Rep. Bill Cassidy (R-La.), the GOP front-runner to take on Sen. Mary LandrieuMary LandrieuFive unanswered questions after Trump's upset victory Pavlich: O’Keefe a true journalist Trump’s implosion could cost GOP in Louisiana Senate race MORE (D-La.) this cycle, sought to clarify comments he made characterizing the uninsured as “relatively less sophisticated, less comfortable with forms, less educated.”
During the event, the congressman criticized the Affordable Care Act, with its involved sign-up process, as being inaccessible for those who need the most help. He referenced his own experience treating the uninsured at community clinics.
“They’re illiterate,” he said. “I’m not saying that to be mean; I say that in compassion. They cannot read. The idea that they’re going to go on the internet and work through a 16-page document to put in their data and sign up does not reflect an understanding of who is having the hardest time in our economy.”
Cassidy suggested instead automatic enrollment for anyone under a certain income level into a health savings account and catastrophic health coverage unless they actively opt out, much like Medicare.
“That, I think, actually reflects the reality of who the uninsured are: relatively less sophisticated, less comfortable with forms, less educated,” he said.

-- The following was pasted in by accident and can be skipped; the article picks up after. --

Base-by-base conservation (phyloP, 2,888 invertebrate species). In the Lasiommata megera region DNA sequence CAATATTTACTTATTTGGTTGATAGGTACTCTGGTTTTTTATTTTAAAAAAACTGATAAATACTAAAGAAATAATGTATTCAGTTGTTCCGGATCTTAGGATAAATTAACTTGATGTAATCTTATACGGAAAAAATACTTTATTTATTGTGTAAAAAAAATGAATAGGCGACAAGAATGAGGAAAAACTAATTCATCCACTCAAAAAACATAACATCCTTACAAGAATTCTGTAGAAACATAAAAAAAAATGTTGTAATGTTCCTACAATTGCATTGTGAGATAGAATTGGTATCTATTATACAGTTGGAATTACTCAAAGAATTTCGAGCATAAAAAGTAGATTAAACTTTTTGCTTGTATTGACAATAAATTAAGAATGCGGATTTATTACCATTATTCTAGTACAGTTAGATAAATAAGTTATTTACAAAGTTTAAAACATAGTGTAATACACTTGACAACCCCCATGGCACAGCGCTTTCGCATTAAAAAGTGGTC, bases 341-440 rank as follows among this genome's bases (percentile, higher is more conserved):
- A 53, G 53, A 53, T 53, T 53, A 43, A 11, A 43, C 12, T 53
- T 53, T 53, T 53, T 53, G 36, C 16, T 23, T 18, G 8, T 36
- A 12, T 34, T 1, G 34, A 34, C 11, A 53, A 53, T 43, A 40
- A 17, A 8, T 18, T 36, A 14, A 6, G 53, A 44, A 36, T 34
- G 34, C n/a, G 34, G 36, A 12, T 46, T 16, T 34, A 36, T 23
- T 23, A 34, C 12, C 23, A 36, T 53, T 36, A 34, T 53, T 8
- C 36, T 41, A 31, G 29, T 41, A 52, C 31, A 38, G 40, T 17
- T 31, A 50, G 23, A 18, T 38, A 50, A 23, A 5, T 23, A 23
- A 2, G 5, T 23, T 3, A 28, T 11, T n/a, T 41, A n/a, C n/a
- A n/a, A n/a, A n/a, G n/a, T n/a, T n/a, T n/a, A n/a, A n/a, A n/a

He added that “not all” of the uninsured fit that profile, but “it is the folks who I think [they] are going to have the hardest time reaching.”
A 2012 survey conducted by the Centers for Disease Control does support Cassidy’s assertion. It indicates those without a high school diploma have the highest rates of uninsurance of all educational levels.
But Louisiana Democrats pounced on the comments, with Andrew Zucker, communications director for the Democratic group Campaign for Louisiana, charging Cassidy “arrogantly insulted hundreds of thousands of uninsured Louisianans” with his comments.
Zucker charged that, rather than a lack of education, it’s Louisiana Gov. Bobby Jindal’s (R) refusal to expand the state’s Medicaid program under ObamaCare that’s preventing many of the state’s residents from getting insurance.
Cassidy later clarified that he understands the uninsured come from a varied swath of society, and that’s precisely why the ACA is flawed.
"It is self-evident to anyone who has worked with the uninsured, as I have for decades, that the uninsured come from all segments of society. This includes the more and the less educated,” he said in a statement. “That's exactly the point I made and make: if we seek to be truly compassionate, our policies must meet people where they are. Obamacare's one-size-fits-all model lacks this basic measure of compassion."